|Progressive Calendar 02.18.11||<– Date –> <– Thread –>|
|From: David Shove (shove001tc.umn.edu)|
|Date: Fri, 18 Feb 2011 02:54:25 -0800 (PST)|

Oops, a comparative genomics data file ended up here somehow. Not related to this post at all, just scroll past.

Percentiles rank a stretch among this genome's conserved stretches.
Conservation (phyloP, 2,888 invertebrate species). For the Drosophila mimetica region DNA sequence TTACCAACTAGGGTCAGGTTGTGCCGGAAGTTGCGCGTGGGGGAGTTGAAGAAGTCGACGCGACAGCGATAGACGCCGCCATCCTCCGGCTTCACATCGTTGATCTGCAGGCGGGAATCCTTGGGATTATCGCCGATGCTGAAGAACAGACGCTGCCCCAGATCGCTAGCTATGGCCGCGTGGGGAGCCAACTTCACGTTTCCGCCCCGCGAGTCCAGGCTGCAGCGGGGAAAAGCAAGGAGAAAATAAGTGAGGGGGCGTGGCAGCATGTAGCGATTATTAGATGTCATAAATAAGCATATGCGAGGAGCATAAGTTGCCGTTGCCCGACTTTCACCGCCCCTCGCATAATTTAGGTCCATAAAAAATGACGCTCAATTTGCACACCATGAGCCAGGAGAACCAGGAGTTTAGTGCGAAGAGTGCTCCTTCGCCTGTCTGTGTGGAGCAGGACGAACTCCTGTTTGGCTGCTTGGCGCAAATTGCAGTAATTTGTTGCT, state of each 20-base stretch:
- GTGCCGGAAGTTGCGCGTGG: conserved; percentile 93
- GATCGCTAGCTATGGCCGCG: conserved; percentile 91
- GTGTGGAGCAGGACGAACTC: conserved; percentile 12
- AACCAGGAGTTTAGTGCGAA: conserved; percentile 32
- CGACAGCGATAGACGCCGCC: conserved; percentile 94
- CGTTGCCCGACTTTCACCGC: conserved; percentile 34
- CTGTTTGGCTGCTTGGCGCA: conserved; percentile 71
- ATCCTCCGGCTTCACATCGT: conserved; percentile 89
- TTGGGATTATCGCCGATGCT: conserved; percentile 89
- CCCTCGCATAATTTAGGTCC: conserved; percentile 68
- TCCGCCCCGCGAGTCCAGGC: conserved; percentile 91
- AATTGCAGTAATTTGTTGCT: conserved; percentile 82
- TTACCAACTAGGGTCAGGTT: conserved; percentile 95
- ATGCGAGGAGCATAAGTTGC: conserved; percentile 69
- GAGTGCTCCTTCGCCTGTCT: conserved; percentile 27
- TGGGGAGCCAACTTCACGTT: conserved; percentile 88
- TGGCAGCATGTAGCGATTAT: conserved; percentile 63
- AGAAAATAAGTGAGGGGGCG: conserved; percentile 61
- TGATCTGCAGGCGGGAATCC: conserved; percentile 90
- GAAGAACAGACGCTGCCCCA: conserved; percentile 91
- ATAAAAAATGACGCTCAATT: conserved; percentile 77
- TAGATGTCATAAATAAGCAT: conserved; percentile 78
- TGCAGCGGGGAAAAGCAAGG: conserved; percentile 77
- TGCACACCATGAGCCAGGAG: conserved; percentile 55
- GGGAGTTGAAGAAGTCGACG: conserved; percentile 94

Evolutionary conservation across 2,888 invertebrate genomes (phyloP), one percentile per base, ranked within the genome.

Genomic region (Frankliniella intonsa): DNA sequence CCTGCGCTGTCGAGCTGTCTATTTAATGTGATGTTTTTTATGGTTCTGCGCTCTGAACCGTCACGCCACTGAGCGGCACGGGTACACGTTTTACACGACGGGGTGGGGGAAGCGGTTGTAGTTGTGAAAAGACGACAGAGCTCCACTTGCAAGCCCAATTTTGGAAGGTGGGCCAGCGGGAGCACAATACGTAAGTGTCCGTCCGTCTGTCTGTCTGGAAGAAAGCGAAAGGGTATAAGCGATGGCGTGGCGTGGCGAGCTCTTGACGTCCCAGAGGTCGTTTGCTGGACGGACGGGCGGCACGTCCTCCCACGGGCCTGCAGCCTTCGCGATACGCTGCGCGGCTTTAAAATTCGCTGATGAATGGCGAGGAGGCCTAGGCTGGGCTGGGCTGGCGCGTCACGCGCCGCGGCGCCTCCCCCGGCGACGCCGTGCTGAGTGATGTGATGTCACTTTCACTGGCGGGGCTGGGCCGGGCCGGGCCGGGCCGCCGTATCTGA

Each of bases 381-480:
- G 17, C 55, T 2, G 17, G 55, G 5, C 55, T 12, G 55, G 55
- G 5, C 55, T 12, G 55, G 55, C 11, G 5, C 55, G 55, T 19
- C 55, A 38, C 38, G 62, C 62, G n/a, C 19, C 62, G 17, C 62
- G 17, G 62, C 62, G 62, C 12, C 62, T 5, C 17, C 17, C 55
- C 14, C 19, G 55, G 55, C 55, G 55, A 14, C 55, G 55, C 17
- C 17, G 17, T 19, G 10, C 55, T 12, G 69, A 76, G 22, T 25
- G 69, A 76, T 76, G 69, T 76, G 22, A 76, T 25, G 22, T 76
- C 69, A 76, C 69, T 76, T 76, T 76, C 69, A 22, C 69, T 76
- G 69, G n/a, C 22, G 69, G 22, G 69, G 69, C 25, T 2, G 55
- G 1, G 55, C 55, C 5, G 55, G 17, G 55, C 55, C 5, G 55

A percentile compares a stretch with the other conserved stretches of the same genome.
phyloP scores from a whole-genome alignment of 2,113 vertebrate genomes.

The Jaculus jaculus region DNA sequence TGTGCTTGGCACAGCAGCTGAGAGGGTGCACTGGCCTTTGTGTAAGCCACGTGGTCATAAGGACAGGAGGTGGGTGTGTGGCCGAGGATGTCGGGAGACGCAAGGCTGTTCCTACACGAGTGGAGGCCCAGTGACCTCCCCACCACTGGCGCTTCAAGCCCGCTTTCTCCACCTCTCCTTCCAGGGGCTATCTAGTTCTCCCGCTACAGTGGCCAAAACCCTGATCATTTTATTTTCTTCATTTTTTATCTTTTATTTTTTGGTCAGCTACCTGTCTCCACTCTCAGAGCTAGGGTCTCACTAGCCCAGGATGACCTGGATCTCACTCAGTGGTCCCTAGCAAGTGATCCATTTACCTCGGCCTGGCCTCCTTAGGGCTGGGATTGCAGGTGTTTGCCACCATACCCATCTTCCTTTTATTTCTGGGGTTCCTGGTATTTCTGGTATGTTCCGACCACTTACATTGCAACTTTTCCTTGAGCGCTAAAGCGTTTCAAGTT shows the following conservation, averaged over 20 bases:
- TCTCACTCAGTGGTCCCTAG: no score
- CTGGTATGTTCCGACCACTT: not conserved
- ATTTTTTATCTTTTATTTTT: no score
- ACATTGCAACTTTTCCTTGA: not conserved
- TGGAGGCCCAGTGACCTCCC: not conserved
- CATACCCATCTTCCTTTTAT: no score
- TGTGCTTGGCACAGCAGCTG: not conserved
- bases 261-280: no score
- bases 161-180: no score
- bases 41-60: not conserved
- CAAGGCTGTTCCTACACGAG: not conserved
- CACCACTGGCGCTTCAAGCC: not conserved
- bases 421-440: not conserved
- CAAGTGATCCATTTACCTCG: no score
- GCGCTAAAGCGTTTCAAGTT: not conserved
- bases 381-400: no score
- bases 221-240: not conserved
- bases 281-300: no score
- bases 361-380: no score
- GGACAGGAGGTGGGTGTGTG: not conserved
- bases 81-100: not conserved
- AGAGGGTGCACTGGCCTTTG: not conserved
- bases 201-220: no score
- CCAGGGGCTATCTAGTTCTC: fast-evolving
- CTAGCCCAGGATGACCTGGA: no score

P R O G R E S S I V E C A L E N D A R 02.18.11 1. Palestine vigil 2.18 4:15pm 2. Iraq/arts 2.18 6pm 3. Full moon walk 2.18 7pm 4. Human rights 2.18 7pm Austin MN 5. Nonviolence 2.18-2.20 6. Matthew Rothschild - Rallies in Madison, ground zero of the fight back 7. Christopher Fons - Prairie fire in Madison 8. Stein et al - Senate Dems boycott vote on Walker's budget plan 9. Glen Ford - Obamaland, where right meets center-right 10. ed - Five pretty damn important political questions --------1 of 10-------- From: Eric Angell <eric-angell [at] riseup.net> Subject: Palestine vigil 2.18 4:15pm The weekly vigil for the liberation of Palestine continues at the intersection of Snelling and Summit Aves in St. Paul. The Friday demo starts at 4:15 and ends around 5:30. There are usually extra signs available. --------2 of 10-------- From: WAMM <wamm [at] mtn.org> Subject: Iraq/arts 2.18 6pm Art Exhibit: Navigating the Aftermath February 18 through March 4 (Opening Reception: Friday, February 18, 6:00 to 9:00 p.m.) University of Minnesota, Regis Center for the Arts, Quarter Gallery, 405 21st Avenue South, Minneapolis. Eight years into an ongoing war in Iraq: Where do we go from here? American and Iraqi artists explore the effects of the Iraq War to chart a course toward healing and reconciliation. Sponsored by: the Iraqi and American Reconciliation Project and the West Bank Arts Quarter. FFI: Visit www.navigatingtheaftermath.org . --------3 of 10-------- From: Sue Ann <seasnun [at] gmail.com> Subject: Full moon walk 2.18 7pm [FULL FRONTAL VIEW!! must be 18! -ed] Full Moon Walk at Coldwater SpringFriday, February 18, 2011, at 7 PM The Quickening Moon Come and walk the snow labyrinth before it melts. Nora Morning Star & John Gebhardt will talk about Dakota plans for a huge Native American gathering at Twin Cities sacred sites for the Summer Solstice. The Moon of Snow Crust hides a quickening. Timber wolves are mating, nights are shrinking - since the Winter Solstice Full Moon we've lost one-hour, 50 minutes of nighttime. No wonder if you're tired. A cure is to come out to Coldwater and catch the quickening. Traditional group howl! Sunset 5:45 PM (42-minutes later than last month due to lengthening day) Moonrise 6:42 PM (29-minutes later than last month) The Earth is not round but pear-shaped, like a woman - with hips, so the daylight gain is not symmetrical. [Since Reagan the earth has expanded 1000 miles to the right -ed] Directions: Coldwater is south of Minnehaha Park, in Minneapolis. From Hwy 55/Hiawatha, turn East (toward the Mississippi) at 54th Street, take an immediate right, & drive South on the frontage road for ½-mile past the parking meters, through the cul-de-sac & the gates, & past the abandoned buildings. Follow the curvy road left & then right down to the pond, next to the great willow tree. Free. Open to all. Info: www.friendsofcoldwater.org --------4 of 10-------- From: Kiera Coulter <kcoulter [at] macalester.edu> Subject: Human rights 2.18 7pm Austin MN "Welcome to Shelbyville" Documentary Screening (2/18/11) In honor of Human Rights Day, the Advocates for Human Rights and the One Voice Minnesota Network are hosting a special documentary screening of "Welcome to Shelbyville." The documentary features a small town of southern Tennessee, and examines how its residents grapple with fast demographic change with large influxes of immigrants of several cultural/ethnic backgrounds. Viewers can watch how Shelbyville has worked to understand, challenge, and accept new immigrants into their community. The screening will be followed by a discussion of how this spring's PBS broadcast of "Welcome to Shelbyville" can serve as a tool to better the multicultural communities of Minnesota. Location: Riverland Community College Theater, 1900 8th Avenue NW, Austin Time: 7:00 pm For more information contact Madeline at onevoiceminnesota [at] gmail.com --------5 of 10-------- From: WAMM <wamm [at] mtn.org> Subject: Nonviolence 2.18-2.20 Active Nonviolence Training February 18 through 20 United Church of Christ, 4200 Lake Road, Robbinsdale. March 18 through 20 Faith Mennonite Church, 2720 East 22nd Street, Minneapolis. Intensive 3-day training in the principles and practice of active nonviolence. An interactive weekend (non- lecture and non-reading) in social change analysis, community-building and project planning to strengthen our group for action. Certificates for participants. Trainers from Creating a Culture of Peace (CCP) which moved its national headquarters to Minnesota. Sponsored by: CCP. FFI and to Register: Visit www.creatingacultureofpeace.org. --------6 of 10-------- Rallies in Madison, Ground Zero of the Fight Back by Matthew Rothschild Published on Thursday, February 17, 2011 by The Progressive Glorious What glory it is to be in Madison, Wisconsin, this week, where the people of this state have risen up in revolt against the Neanderthal Republicans who are trying to bust public sector unions and inflict massive harm on their workers. It's not about balancing a budget. It's about destroying unions as a political and economic force. That's why the bill says every public sector union would have to recertify every year, and why it says that no employer could deduct union dues from paychecks. Neither of those things has anything to do with saving a dime of Wisconsin taxpayer money. This is ground zero in the fight back, and Wisconsinites are engaging in the closest thing to a general strike that I've ever seen in my lifetime. This is what democracy looks like. One sign said, "This Is Our Tahrir Square". I interviewed protestors on Wednesday when the crowd swelled to 30,000. One woman was wearing a "Kick Me, I'm a State Worker" sign. But she declined to give her name. "I'm afraid I'd get fired," she said. Another woman named Mary Batt, who works for the Department of Justice, said, "I'm here for people who can't be for fear they'd be retaliated against". I spoke with Allie Riefke, 17, of Mt. Horeb High School, who took off school to come to the rally. She held a sign that read, "Save Our teachers. And My Mom". Her mom works as a guidance counselor at another school, and she couldn't come to the rally "because she'd get into trouble". Allie said her mom is "going to lose $5,000 if they pass this bill". She added: "That's braces for my little brother. It's not fair". She's right. It isn't fair. And that's why so many Wisconsinites are out in the street nonviolently but militantly fighting for their rights this week. Copyright 2010, The Progressive Magazine Matthew Rothschild is the editor of The Progressive magazine. --------7 of 10-------- Flames of Resistance Prairie Fire in Madison By CHRISTOPHER FONS CounterPunch 2.17.11 From grudging complacency to thousands on the streets, Wisconsin's protests are spreading like a prairie fire. With notable work over the years done by small numbers of committed activists aside, widespread political activism has been dormant in Wisconsin. Wisconsin is the state where Fighting Bob La Follette led the progressive movement a century back and was the first state where public employees secured the right to collectively bargain in 1959. Wisconsites have enjoyed the equity of this past activism for decades, yet 30 years after Ronald Reagan launched his class war against workers, labor is finally taking a stand. After a series of cascading factory closings, longer work weeks, shortened leisure, lowered expectations and heightened insecurity Wisconsin labor is saying "enough". Enter Governor Scott Walker to drop a match to the parched prairie and start the flames of resistance. Early this week labor unions called for the usual lobbying, protests, rallies, and vigils against Walker's aggressive move to eliminate collective bargaining rights and cut benefits in order to pay for his larding up the budget with tax breaks for the rich. Except this time it was different. Walker's attack was not the usual administration of slow bleeding, but a move to go in for the final kill. This time, workers across the state realized it was time to fight or see themselves sacrificed on the altar of Scott Walker's political ambitions. This week, with each passing hour, demonstrations grew and communication among workers left the incubator of organized labor tops and went into a high energy transformation into a mass movement. On the ground, the Republican strategy to railroad the bill through in special session was confounded by protestors, abetted by progressive legislators, which halted its rapid passage in small hearing rooms and moved it into the halls of the capitol rotunda. An all night peoples' discussion of the bill ensued. This brought out students and trade unionists to sleep overnight at the state capitol building. The following day saw the crowd swell to near 15,000, with a walkout by Madison area students, which was followed by the Madison teachers. union call for a walkout on Wednesday, which continues. The upbeat mood was further elevated by the firefighters, whom Walker tried to split off from labor by exempting them the cuts. Instead, the firefighters came in support of the people and entered the crowd as heroes. Meanwhile, Governor Walker remained rigid, but with some Republican State Senators beginning to bend and urge compromise. At this point, the largest union in the state, the teachers union (WEAC) had enough. With the vote pending on Thursday, they implored all Wisconsinites to come to Madison and get as close to the capitol rotunda as possible and sit. This call spread across with state, with 35 school districts either canceling or delaying classes today. More to come! Christopher Fons is a Social Studies teacher in Milwaukee and a member of the Milwaukee Teacher's Education Association (MTEA). He can be reached at fonsca [at] gmail.com --------8 of 10-------- Senate Democrats Boycott Thursday Vote on Walker's Budget Plan by Jason Stein, Patrick Marley and Steve Schultze Published on Thursday, February 17, 2011 by Milwaukee Journal Sentinel common dreams MADISON, WI . Law enforcement officers are searching for Democratic senators boycotting a Senate vote on Gov. Scott Walker's budget-repair plan Thursday in an attempt to bring the lawmakers to the floor to allow Republicans to move forward with action on the bill. One Democratic senator said that he believed at least most of the members of his caucus are in another state. At least one, however, Sen. Chris Larson (D-Milwaukee) said he was still in his Capitol office listening to constituents. In a press conference just off the Senate floor, Senate Majority Leader Scott Fitzgerald (R-Juneau) said that Democrats were "not showing up for work" and that police were searching for them to bring them to the floor. "That's not democracy. That's not what this chamber is about," Fitzgerald said of the boycott to reporters. Sen. Tim Cullen (D-Janesville) confirmed Thursday that Democrats are boycotting the Senate action on the bill in efforts to block a quorum and keep the measure from passing. Because 20 senators of the 33-member house are needed to be present to pass a fiscal bill, the body's 19 Republicans will not be enough to pass the budget repair bill without at least one Democrat present. "They can't pass this bill if there's not a Democrat in the chamber," Cullen said. Cullen said he believed at least most of the Democrats were now outside Wisconsin, though he declined to say where. "I think they're all out of state. I am anyway," Cullen said. Speculation in the Capitol pointed to Illinois as the state where Democrats had headed. Senate Minority Leader Mark Miller (D-Monona) released a statement calling on Republicans to listen to unions and protesters calling for changes to the bill, which would cut benefits and almost all union bargaining rights for public employees. "Democrats believe it is wrong to strip people of their right to have a say in the conditions of their employment and to use state law to bust unions," Miller said. "These people deserve to be heard and their rights ought to be respected." Cullen said Democrats hope delaying the bill will give more time for union demonstrators to win over any possible wavering Republicans. He said the decision was made by other Democrats at a meeting at which he was not present. Fitzgerald said he believed the last time such an action had happened was in the mid-1990s when the Assembly was at odds over a bill to help finance Miller Park. He said he was not sure how much authority law enforcement officials would have to compel Democrats to show up. The tactic wasn't winning over Sen. Rob Cowles (R-Green Bay), a moderate whom unions had been trying to court to vote against the bill. Cowles called the blockage of the Senate vote an attempt to "shut down democracy." The Senate convened at 11:30, with 17 Republicans but no Democrats present. After a prayer and the pledge of allegiance, action was immediately disrupted by demonstrators in the gallery shouting, "Freedom, democracy, unions." Senate President Mike Ellis (R-Neenah) made a call of the house to bring the three additional senators needed to vote on the bill to the Senate floor. If a Democrat does show up for the vote, a handful of GOP senators will decide the fate of Walker's bill. The Senate is meeting amid massive demonstrations that have so packed the Capitol that movement outside the Senate chambers is difficult at best. Spokesmen for the Republican governor and Senate Majority Leader Scott Fitzgerald (R-Juneau) said they were confident that the GOP lawmakers had the votes they needed to pass the bill without further changes. Walker has said that the proposal's cuts to worker benefits and to decades-old union bargaining laws are needed to help balance the state's gaping budget shortfall in this year and the next two. Republicans control the Senate 19-14, meaning they can lose only two votes and still pass the bill if all Democrats oppose it. Some Republicans have shown reluctance about the bill, though so far none have said publicly that they will vote against it. Even after voting for the proposal in the Legislature's budget committee just before midnight Wednesday, Sen. Luther Olsen (R-Ripon) showed his concern about the effects of the proposal on workers. "I will probably vote for it" on the Senate floor, Olsen said. On a 12-4 party-line vote Wednesday, the Joint Finance Committee added new civil-service protections for local government employees and kept cuts to public worker benefits. The budget committee began debating the bill at 7:45 p.m. Wednesday, after Republicans spent hours behind closed doors crafting the changes. The Senate and Assembly could now act on it as early as Thursday. "This will pass in that form," Fitzgerald said. His brother, Assembly Speaker Jeff Fitzgerald (R-Horicon), said he also expected the Legislature to accept the changes the committee adopted and not make any further ones. Some senators attempted to make significant changes to the bill Wednesday, but it appeared their efforts had failed. The changes the committee adopted would require all local governments to create civil-service systems similar to the one for the state. It would also allow limited-term employees to keep their benefits. Some limited-term employees have worked for the state for years, and the original version of the bill would have taken away all their health care coverage and retirement benefits. The debate in the committee was impassioned and at times emotional. "People have said they're willing to sacrifice. Why are we going after people's rights?" asked Rep. Tamara Grigsby (D-Milwaukee). But Rep. John Nygren (R-Marinette), whose wife is a teacher, said he believed the bill was needed to ensure schools are run efficiently. "What about the right of the taxpayer to run a frugal school district?" Nygren said. The changes did not appease the thousands of teachers and state workers who have filled the Capitol for two days. They booed loudly as they learned the bill still would take away their union rights as they watched the committee proceedings on televisions mounted in the Capitol Rotunda. "I think it's disgusting," said John Bausch, a Darlington music teacher in elementary and middle school. "This is not what Wisconsin is all about. We've had collective bargaining for (50) years and to throw it all out without our say is a disgrace." More are expected to come to the Capitol after Mary Bell, president of the Wisconsin Education Association Council, urged teachers and other Wisconsin residents to come to Madison on Thursday and Friday. She stopped short of asking teachers to walk off their jobs. In Milwaukee, Superintendent Gregory E. Thornton said teachers are expected to be at work Thursday and Friday, and failure to do so, without a valid excuse, will result in disciplinary action. WEAC's effort came as Madison schools closed Wednesday because more than 40% of teachers called in sick so they could lobby legislators. Madison schools will be closed Thursday for the same reason. Other districts also were considering closing. Walker, who proposed the bill, said he was "disappointed" with the action by the Madison teachers and that he appreciates that other public employees are showing up for work. He said he respects workers' right to demonstrate but that he is "not intimidated into thinking that they're the only voices out there." In a sign of the national attention the proposal is drawing, U.S. Secretary of Education Arne Duncan has scheduled a telephone call with Walker for Thursday, said Jim Bradshaw, a spokesman for the federal agency. The Associated Press reported Duncan said Wednesday at a Denver conference of teacher unions and school administrators that the move in Wisconsin and other states to strip teachers of bargaining rights worries him. In an interview with WTMJ-TV (Channel 4), President Barack Obama said public workers have to be prepared to make concessions but that he thought Walker's plan was unduly harsh on unions. Walker offered the bill to help shore up the state's finances in advance of a budget to be delivered Tuesday that is expected to include major cuts in areas like aid to local schools and governments. He first wants the budget repair bill passed to help clear up a $137.million budget shortfall for the fiscal year ending June 30 and ease solving a deficit of more than $3.billion over the next two years. The cuts to benefits would save taxpayers nearly $330 million through mid-2013. Major elements of the budget-repair bill remain in place. It would require most public workers to pay half their pension costs - typically 5.8% of pay for state workers - and at least 12% of their health care costs. It applies to most state and local employees but does not apply to police, firefighters and state troopers, who would continue to bargain for their benefits. Except for police, firefighters and troopers, raises would be limited to inflation unless a bigger increase was approved in a referendum. The non-law enforcement unions would lose their rights to bargain over anything but wages, would have to hold annual elections to keep their organizations intact and would lose the ability to have union dues deducted from state paychecks. The most significant change the Joint Finance Committee approved would require local governments that don't have civil-service systems to create an employee grievance system within months. Those local civil-service systems would have to address grievances for employee termination, employee discipline and workplace safety. The bill also gives Walker's Department of Health Services the power to write rules that would change state laws dealing with medical care for children, parents and childless adults; prescription drug plans for seniors; nursing home care for the elderly; and long-term care for the elderly and disabled outside of nursing homes. The programs that could see changes under the proposal would include the BadgerCare Plus and BadgerCare Core plans, Family Care and SeniorCare. Lawmakers planned to modify the bill so that the Walker administration could drop people from BadgerCare Plus because of having too high an income temporarily, but not permanently. Current income eligibility standards would be restored on Jan. 1, 2015, under the changes the committee adopted. The bill was also amended to allow the Walker administration to sell or lease state-owned heating plants but first require a review of any deals by the Joint Finance Committee. Separate from the committee's action, individual lawmakers are hoping to make other changes to the bill. Two GOP sources familiar with internal talks said Sens. Dale Schultz (R-Richland Center) and Van Wanggaard (R-Racine) were backing a plan to put at least some union bargaining rights back into the bill. One source said the plan would make use of devices such as sunset clause to bring back certain bargaining rights in future years. Schultz acknowledged he was working on alternatives, though he said he couldn't comment on any details. He said he was headed to his home and expected to find both protesters and law enforcement protection there. "Everything is a work in progress and everything is fluid and there are no lines drawn in the sand," Schultz said. "Obviously, it's a very emotional time for us." Wanggaard sent out a statement after the budget committee action saying he would vote for the bill as amended by the panel. "'In a democracy, making law is like making sausage.' I never fully understood that statement until this week," Wanggaard said. "No compromise is perfect, but I am thankful that the bill has been substantially modified to add additional worker protection." Before the committee met Wednesday, Walker told reporters he still had the votes to pass the proposal without changes. "We're willing to (make changes), but we're just not going to fundamentally undermine the principle of the proposal, which is to let not only the state but local governments balance their budgets," he said. The committee debated the bill Wednesday night after holding a 17-hour public hearing on it that ended at 3 a.m. Wednesday. Hundreds of people were still registered to speak when Republicans halted the hearing. Democratic lawmakers then started an impromptu hearing of their own. They were still taking testimony as of 10 p.m. Wednesday - 36 hours after the official hearing started. 2010 Journal Sentinel. --------9 of 10-------- Published on Thursday, February 17, 2011 by Black Agenda Report Obamaland, Where Right Meets Center-Right A Black Agenda Radio commentary by Glen Ford The First Black President just gave birth to an unmistakably Republican budget - and everybody knows who that ugly baby's daddy is. For the past two years, Barack Obama has been making out quite publicly with George Bush's corporate friends. But that shouldn't be a scandal; after all, Obama has always told everyone in range of his voice that his main goal in life is to forge a grand consensus with the GOP, a bipartisan understanding between the Right and the Center Right. The result is an Obama budget that is all sliced up, like the loser in a knife fight - only, Obama and his corporate executives-on-loan at the White House did all the cutting, themselves. Obama is showing such extraordinary talent for obliterating poor and working class programs across the board, he's making Republicans look redundant and obsolete. >From community block grants to Section 8 housing vouchers to child care to Pell Grants to home heating oil for the poor, Obama has preemptively savaged all that decent people hold dear in the social safety net, and is in enthusiastic, principled agreement with the Republicans that the big cuts are still to come, in Social Security, Medicaid and Medicare. Obama has arrived in his element, and he has nothing to be ashamed about. Way back on the campaign trail, he told everyone willing to listen how much he admired President Reagan. So, why be surprised when you get a Reagan-type budget? No, the shame is not Obama's. The people who should be scandalized by the president's budget are the enablers on the Left who abrogated their political responsibility to the people - and to Truth - by inventing an Obama that did not exist, back in 2007 and 2008. The shame of the proposed 2012 budget rests on the heads of those Blacks and progressives in leadership positions who chose to mis-lead their constituencies in '07 and '08, who refused to make even one demand, or even a mild request of Obama, the candidate - and thus rendered Blacks and progressives politically irrelevant. As we at Black Agenda Report and honest analysts like Paul Street pointed out all along, Obama has always been a dangerous, corporate creature. But like the frog that allows the scorpion to hitch a ride on his back across the swollen river, Black and progressive misleaders act shocked and hurt when Obama stings them with his deadly budget halfway through his term. But the frog should have known the nature of a scorpion. Obama's corporate character was no secret to anyone except those who wished not to know. Despite being dazzled by Obama's skin color and charm, there is still a consensus among Black Americans on issues of social justice. With his draconian cuts, President Obama is violating that consensus so sharply, it cannot be papered over for the sake of racial pride. We were pleased to learn that Congressman Emanuel Cleaver, chairman of the Congressional Black Caucus, has dramatically distanced himself from Obama's budget priorities. The heads of traditional Black organizations would be wise to do the same. African Americans are watching their Obama-dreams turn into nightmares. Sometime soon, they will demand an accounting from those who misled them into the lair of the scorpion. 2011 Black Agenda Report Back Agenda Report executive editor Glen Ford can be contacted at Glen.Ford [at] BlackAgendaReport.com. --------10 of 10-------- Five pretty damn important political questions 1. Which Republican Party will you vote for next time? A. The one that calls itself the Republican Party B. The one that calls itself the Democratic Party 2. What kind of Republican are you? A. One who calls himself/herself a Republican B. One who calls himself/herself a Democrat 3. Obama speaks out of which side of his mouth? A. Right B. Far right 4. Obama is photographed only on his right side because A. He thinks he looks better that way B. He had his whole left side surgically removed 5. Does this describe you? "I used to be a Republican, but then I got with it and switched to the other major party. Now I'm a Republican." A. Yes B. Yeah C. Yup D. Uh-huh E. Jawohl F. You betscha ------------------------------------------------------------------------------- - David Shove shove001 [at] tc.umn.edu rhymes with clove Progressive Calendar over 2225 subscribers as of 12.19.02 please send all messages in plain text no attachments vote third party for president for congress for governor now and forever Socialism YES Capitalism NO To GO DIRECTLY to an item, eg --------8 of x-------- do a find on --8 Research almost any topic raised here at: CounterPunch http://counterpunch.org Dissident Voice http://dissidentvoice.org Common Dreams http://commondreams.org Once you're there, do a search on your topic, eg obama drones